Can you use a company name that has been trademarked?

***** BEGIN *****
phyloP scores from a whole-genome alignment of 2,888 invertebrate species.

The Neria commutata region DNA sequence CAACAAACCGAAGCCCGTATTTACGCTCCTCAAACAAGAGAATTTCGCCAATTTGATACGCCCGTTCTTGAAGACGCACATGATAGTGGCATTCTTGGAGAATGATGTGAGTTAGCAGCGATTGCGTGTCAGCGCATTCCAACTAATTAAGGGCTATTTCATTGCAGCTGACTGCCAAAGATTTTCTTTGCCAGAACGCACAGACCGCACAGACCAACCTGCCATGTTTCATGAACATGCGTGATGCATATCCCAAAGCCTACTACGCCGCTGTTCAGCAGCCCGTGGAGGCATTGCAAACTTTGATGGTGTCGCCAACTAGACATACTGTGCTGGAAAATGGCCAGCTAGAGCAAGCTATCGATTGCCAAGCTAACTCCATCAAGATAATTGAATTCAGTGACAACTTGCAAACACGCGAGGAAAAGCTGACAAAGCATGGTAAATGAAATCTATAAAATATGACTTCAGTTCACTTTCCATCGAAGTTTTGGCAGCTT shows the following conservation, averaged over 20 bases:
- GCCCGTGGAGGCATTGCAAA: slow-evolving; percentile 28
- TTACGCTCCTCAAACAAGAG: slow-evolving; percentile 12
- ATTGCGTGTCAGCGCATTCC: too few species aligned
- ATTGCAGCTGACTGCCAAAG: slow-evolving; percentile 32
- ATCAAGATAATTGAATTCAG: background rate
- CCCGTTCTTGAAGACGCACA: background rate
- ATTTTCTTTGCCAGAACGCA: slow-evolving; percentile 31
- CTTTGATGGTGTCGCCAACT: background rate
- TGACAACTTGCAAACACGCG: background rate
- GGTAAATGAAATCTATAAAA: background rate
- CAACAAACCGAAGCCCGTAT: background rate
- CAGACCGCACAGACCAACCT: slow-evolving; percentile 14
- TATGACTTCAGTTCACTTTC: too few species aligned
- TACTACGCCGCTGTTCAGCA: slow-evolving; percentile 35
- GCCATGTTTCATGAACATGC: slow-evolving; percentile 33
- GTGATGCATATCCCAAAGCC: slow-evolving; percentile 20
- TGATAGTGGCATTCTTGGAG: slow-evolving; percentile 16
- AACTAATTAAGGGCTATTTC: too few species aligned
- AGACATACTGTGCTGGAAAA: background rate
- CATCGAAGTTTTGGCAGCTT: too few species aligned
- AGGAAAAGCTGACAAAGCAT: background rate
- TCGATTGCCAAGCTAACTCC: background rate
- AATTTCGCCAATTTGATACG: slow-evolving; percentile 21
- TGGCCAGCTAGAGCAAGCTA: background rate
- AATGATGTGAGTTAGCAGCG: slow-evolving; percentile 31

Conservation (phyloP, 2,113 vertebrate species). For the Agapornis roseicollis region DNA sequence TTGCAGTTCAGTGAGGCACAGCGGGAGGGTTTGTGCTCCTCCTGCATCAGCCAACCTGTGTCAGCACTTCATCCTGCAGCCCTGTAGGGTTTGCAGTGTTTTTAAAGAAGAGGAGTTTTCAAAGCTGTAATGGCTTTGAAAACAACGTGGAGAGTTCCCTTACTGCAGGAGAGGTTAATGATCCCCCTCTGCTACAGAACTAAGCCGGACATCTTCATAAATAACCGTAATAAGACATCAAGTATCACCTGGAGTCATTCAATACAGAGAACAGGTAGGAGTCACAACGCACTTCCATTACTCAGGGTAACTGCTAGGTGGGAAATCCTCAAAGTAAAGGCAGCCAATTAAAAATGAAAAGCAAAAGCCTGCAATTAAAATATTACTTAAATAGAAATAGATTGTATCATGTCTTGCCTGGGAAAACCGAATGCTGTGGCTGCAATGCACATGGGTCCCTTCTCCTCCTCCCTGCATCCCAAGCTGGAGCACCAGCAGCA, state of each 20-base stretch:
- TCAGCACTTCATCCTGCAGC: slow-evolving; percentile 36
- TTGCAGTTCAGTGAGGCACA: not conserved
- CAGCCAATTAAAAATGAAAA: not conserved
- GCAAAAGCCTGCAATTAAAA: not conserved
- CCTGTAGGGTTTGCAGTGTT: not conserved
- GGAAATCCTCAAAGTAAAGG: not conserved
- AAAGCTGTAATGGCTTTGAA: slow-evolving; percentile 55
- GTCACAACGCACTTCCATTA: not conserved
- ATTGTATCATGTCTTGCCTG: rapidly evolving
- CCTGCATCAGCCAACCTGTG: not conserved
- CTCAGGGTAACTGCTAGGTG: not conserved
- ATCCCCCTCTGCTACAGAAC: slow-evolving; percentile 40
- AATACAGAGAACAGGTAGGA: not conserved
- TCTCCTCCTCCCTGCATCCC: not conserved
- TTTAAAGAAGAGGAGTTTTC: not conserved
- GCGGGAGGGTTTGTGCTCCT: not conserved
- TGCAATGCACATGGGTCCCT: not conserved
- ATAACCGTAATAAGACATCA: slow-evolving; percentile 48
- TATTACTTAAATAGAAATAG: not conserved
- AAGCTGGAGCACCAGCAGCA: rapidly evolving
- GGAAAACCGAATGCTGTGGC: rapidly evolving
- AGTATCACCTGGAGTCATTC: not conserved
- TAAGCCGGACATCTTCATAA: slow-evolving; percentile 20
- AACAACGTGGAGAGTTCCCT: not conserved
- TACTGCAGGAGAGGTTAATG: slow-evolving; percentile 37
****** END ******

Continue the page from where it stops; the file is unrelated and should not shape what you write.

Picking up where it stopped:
You may be able to if your use of the name doesn't diminish in any way the value of the trademark, but if there is any way in which your use of the name might cause confusion for the customers of the trademark holder, they will probably fight your use of the name. Bottom Line: Discuss your plans with a business-savvy attorney If by "use the name" you mean open another company using the same (or similar) name, the quick answer is "possibly", but you need to do a little research first. This is called a "clearance" search. :Note: This presumes you do not already have superior rights to use the trademarked name, say, if you were using it well before the other company came along. A company name, by itself, cannot be trademarked -- it has to be associated with some specific product or service before it becomes a "trademark." If the name you're interested belongs to a company that sells things completely unrelated to yours, or only in a very distant place from you, you might be okay. But not necessarily, depending upon how "famous" the name is already. You could not, for example, market a hockey puck called "American Express" without having a chat with their lawyers. Similarly, Hostess brand hockey pucks might not fly very far. This is because those brands' owners can prevent "blurring" and "tarnishing" of their brands by others who may want to take advantage of pre-existing brand recognition, even if nobody is confused about who makes the product. You might do a "Little Wendy's Shoe Polish" product, but not a "Wendy's Drive-In Shoe Shine," because the latter mimics the existing fast food chain. A company with a valuable trademark will often register its rights (in a state or federal registry) and you can start by researching the scope of protection they claim. On the other hand, they are not required to register a brand, so there may be other things they sell that are not included in any of the registrations. If you are going to put a lot of money into the marketing of your company, you should budget a few thousand dollars for an intellectual property attorney to "clear" the use of the trademark before you proceed. A large US company might pay $50,000 or more in worldwide clearance search and opinions, only to find someone else already has used a similar brand in a similar way. To avoid trouble, they start over with another name. Once you know what they claim, you can compare your product/service with theirs, look at the marketing channels you both use, look at both your customer bases, and other factors. If there is ANY overlap, you should be very careful. It would be a shame to devote a lot of effort to build up a brand only to lose it later and have to start over with a safer one. If by "use a company name", you mean "refer to a company name" that has been trademarked, e.g., use it for comparison, or to link to their website, or say you live next door to it, the rules are different. You may legally "use" the name XYZ in your own materials (say, an eBay advertisement) if all you're saying is that the product was made by XYZ (click here for their product info), or even that the thing you're selling is compatible with XYZ. Similarly, in advertising your own products, you could say that yours is "a working replacement for XYZ" or "better than XYZ" if you have proof that the statement is true. You can say, "we hired all the former XYZ engineers before the company collapsed", as long as it's true. However, you may not use a company name that is trademarked if all you're doing is coat-tailing on the fame of its trademark, such as "Our Disney souvenirs are cheaper than the licensed ones!" Many large companies also strongly object to your use of their brand names in meta-tags or hidden text on websites, let alone using their proprietary graphics as "links" to their websites without a license. They have the right to control the source and quality of any affiliate, and to prevent others from falsely claiming an affiliation. Even under so-called "fair use" of a product trademark, you may still get sued for mis-use and it will cost you thousands of dollars in attorneys' fees even to reach a settlement.